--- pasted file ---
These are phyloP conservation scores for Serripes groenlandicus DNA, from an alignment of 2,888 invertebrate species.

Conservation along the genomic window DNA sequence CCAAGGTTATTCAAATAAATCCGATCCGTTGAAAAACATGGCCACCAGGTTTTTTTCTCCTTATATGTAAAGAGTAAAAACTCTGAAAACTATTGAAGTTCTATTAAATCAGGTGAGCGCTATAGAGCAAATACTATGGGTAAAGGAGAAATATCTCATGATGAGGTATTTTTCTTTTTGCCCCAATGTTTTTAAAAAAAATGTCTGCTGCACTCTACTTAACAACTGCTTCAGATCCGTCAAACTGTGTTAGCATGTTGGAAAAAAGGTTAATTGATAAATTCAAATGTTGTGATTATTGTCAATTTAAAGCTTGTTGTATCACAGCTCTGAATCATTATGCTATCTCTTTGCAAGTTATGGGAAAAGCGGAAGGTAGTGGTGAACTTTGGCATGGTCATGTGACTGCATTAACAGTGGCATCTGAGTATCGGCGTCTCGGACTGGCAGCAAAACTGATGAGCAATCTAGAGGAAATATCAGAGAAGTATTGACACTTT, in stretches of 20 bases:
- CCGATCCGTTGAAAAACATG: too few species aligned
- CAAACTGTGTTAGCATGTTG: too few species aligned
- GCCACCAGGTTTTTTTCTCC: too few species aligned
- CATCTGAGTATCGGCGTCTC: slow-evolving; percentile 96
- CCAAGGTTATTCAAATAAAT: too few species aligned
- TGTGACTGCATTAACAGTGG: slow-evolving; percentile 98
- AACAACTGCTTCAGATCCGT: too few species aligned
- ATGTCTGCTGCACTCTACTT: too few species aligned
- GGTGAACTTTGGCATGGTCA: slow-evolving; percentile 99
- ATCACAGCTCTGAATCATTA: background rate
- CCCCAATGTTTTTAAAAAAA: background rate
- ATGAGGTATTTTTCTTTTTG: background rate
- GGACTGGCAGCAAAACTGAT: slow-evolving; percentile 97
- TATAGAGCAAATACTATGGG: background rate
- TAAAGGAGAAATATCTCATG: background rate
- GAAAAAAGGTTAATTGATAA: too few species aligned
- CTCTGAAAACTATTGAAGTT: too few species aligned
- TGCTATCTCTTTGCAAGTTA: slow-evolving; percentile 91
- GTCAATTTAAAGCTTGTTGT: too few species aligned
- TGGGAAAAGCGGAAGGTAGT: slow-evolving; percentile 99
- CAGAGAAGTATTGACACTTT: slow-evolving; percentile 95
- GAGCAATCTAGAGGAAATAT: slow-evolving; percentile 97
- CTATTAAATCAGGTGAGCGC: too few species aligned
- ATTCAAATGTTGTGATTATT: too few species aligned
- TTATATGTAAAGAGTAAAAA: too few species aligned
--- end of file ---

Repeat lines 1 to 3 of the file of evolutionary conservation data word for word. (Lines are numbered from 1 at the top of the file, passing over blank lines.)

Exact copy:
These are phyloP conservation scores for Serripes groenlandicus DNA, from an alignment of 2,888 invertebrate species.

Conservation along the genomic window DNA sequence CCAAGGTTATTCAAATAAATCCGATCCGTTGAAAAACATGGCCACCAGGTTTTTTTCTCCTTATATGTAAAGAGTAAAAACTCTGAAAACTATTGAAGTTCTATTAAATCAGGTGAGCGCTATAGAGCAAATACTATGGGTAAAGGAGAAATATCTCATGATGAGGTATTTTTCTTTTTGCCCCAATGTTTTTAAAAAAAATGTCTGCTGCACTCTACTTAACAACTGCTTCAGATCCGTCAAACTGTGTTAGCATGTTGGAAAAAAGGTTAATTGATAAATTCAAATGTTGTGATTATTGTCAATTTAAAGCTTGTTGTATCACAGCTCTGAATCATTATGCTATCTCTTTGCAAGTTATGGGAAAAGCGGAAGGTAGTGGTGAACTTTGGCATGGTCATGTGACTGCATTAACAGTGGCATCTGAGTATCGGCGTCTCGGACTGGCAGCAAAACTGATGAGCAATCTAGAGGAAATATCAGAGAAGTATTGACACTTT, in stretches of 20 bases:
- CCGATCCGTTGAAAAACATG: too few species aligned